CEO Jamie Dimon estimated the losses in the company's portfolio of investments at $2 billion. The stock is down more than 5 percent in after-hours trading. "These were egregious mistakes," Dimon said in an unscheduled conference call. "They were self-inflicted and this is not how we want to run a business." These are stunning comments from any chief executive, much less one who has generally managed to remain above the banking industry fray. From DealBook:
The trading group has been the focus of scrutiny in recent weeks as questions surfaced about big bets the JPMorgan unit was reportedly making in credit default swaps. Reports emerged in April about a JPMorgan trader in London whose positions were so big that they were distorting the market. Mr. Dimon played down the significance. In a conference call on April 13, he called it "a complete tempest in a teapot." "Every bank has a major portfolio. In those portfolios you make investments that you think are wise to offset your exposures," Mr. Dimon said on the April call.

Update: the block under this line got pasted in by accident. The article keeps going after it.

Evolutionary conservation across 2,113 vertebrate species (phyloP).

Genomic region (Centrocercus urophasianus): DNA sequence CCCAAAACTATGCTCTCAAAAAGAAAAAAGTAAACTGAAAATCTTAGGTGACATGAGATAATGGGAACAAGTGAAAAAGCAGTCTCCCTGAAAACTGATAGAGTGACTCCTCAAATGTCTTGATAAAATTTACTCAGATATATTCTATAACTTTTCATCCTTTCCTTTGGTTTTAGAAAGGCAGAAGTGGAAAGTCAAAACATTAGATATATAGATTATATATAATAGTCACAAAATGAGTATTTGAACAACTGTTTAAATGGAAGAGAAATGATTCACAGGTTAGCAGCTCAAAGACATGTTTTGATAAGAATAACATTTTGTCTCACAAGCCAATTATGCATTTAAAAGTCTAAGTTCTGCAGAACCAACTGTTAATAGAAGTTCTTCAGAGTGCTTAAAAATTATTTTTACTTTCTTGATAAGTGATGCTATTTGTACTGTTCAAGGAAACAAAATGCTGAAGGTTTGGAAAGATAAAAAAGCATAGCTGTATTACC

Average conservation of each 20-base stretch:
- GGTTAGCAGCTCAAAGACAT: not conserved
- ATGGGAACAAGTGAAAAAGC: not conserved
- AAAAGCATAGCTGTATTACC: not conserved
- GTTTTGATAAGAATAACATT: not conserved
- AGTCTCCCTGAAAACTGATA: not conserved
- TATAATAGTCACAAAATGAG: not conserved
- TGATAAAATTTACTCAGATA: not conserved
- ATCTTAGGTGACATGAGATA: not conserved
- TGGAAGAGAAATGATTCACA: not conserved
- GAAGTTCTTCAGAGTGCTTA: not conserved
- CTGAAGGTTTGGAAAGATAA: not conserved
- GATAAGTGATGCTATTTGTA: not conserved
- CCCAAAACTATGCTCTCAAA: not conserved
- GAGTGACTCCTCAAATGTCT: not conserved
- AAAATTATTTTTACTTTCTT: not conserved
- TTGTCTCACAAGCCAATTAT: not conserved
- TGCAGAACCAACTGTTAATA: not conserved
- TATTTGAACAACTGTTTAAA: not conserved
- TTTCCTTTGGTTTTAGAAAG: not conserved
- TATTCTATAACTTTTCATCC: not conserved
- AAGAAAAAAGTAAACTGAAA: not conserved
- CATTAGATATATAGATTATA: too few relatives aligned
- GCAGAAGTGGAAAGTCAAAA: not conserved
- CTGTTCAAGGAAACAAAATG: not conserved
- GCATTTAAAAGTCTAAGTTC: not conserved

"This portfolio has proven to be riskier, more volatile and less effective as an economic hedge than the firm previously believed," the New York-based company said today in a quarterly securities filing. JPMorgan declined 5.5 percent to $38.50 in extended trading at 4:51 p.m. in New York. JPMorgan's chief investment office has been transformed in recent years under Chief Executive Officer Jamie Dimon into a unit that makes bigger and riskier speculative bets with the bank's money, five former employees of the bank said earlier this year. Some of the bets were so big that the bank probably couldn't unwind them without losing money or roiling financial markets, the former executives said. Dimon said last month that the bank is "very conservative" in investing the firm's excess cash.